“Was America founded as a Christian nation?” All week we’ve considered this question from various angles, drawing upon historian John Fea’s soon-to-be released book by that title. Today, I offer his conclusion—his final verdict about America’s founding. His conclusion is important not only because it renders an accurate picture of our founding, but also because it is a corrective to the claims we are going to hear as the 2012 elections draw closer. The past is often taken hostage to promote today’s political agenda. As we witness these attempts to highjack the past, we should keep Fea’s message in mind.
“First,” says Fea, “I have suggested that those who believe that the United States is a Christian nation have a good chunk of American history on their side.” This was especially true in the period up to the Civil War, where the religious culture of the nation was shaped by Protestantism. My own research shows that even today, American culture is shaped by this religious-cultural heritage.
Second, Fea looked at the period of the American Revolution. Though many saw divine providence at work, it’s hard to conclude that “the leaders of the American Revolution were driven by overtly Christian values.” Ministers at the time used the Bible to support the cause of revolution, but this was informed more by the “popular political ideas of the day than by sound theological reflection and exegesis.” The Declaration of Independence mentioned God four times, but it was not a “Christian document.” The Constitution is a “Godless” frame for government. When it comes to the states, however, Fea concludes that “today’s defenders of Christian America have a compelling case.” Most state constitutions recognized God, Christianity, and had religious tests for officeholders.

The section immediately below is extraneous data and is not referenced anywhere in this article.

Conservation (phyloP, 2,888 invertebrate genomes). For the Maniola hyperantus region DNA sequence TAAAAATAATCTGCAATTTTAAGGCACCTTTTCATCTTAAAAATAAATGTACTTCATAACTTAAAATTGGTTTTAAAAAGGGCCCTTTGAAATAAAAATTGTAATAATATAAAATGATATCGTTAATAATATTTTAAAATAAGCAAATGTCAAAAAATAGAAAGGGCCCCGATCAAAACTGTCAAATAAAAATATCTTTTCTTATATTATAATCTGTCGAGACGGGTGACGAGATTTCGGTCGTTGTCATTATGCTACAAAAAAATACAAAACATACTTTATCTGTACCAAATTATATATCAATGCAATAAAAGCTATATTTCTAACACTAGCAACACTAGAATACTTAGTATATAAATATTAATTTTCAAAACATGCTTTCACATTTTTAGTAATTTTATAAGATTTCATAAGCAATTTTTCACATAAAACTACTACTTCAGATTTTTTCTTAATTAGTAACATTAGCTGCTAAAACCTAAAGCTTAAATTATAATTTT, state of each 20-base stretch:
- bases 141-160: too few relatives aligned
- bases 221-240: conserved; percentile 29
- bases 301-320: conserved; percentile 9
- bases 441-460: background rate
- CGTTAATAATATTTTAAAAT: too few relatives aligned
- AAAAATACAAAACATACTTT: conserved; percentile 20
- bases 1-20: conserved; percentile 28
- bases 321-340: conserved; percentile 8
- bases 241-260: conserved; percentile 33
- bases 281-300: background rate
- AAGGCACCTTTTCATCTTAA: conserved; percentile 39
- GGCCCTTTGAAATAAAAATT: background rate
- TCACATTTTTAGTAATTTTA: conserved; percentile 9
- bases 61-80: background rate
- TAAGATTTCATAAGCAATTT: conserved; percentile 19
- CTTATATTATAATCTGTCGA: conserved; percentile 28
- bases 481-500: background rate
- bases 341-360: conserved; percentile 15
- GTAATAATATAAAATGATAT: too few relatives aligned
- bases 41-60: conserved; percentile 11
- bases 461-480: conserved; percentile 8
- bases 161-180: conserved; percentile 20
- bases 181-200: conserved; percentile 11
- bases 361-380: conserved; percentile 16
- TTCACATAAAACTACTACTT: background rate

Third, Fea concludes that the founders were an “eclectic religious group.” Some were devout Christians who tried to implement Christian doctrine in the new nation; the religious beliefs and practices of other leaders were quite different. All were united, however, in the conviction that religion played a central role as the moral backbone of the new republic.
What’s final verdict? Was America founded as a Christian nation? Fea’s answer is yes and no. There is no simple answer, unless you cherry pick your evidence.
How do you rule on this week’s evidence?
What’s your verdict?
Please Comment below.
(Originally published at www.OurValues.org, an online experiment in civil dialogue on American values.)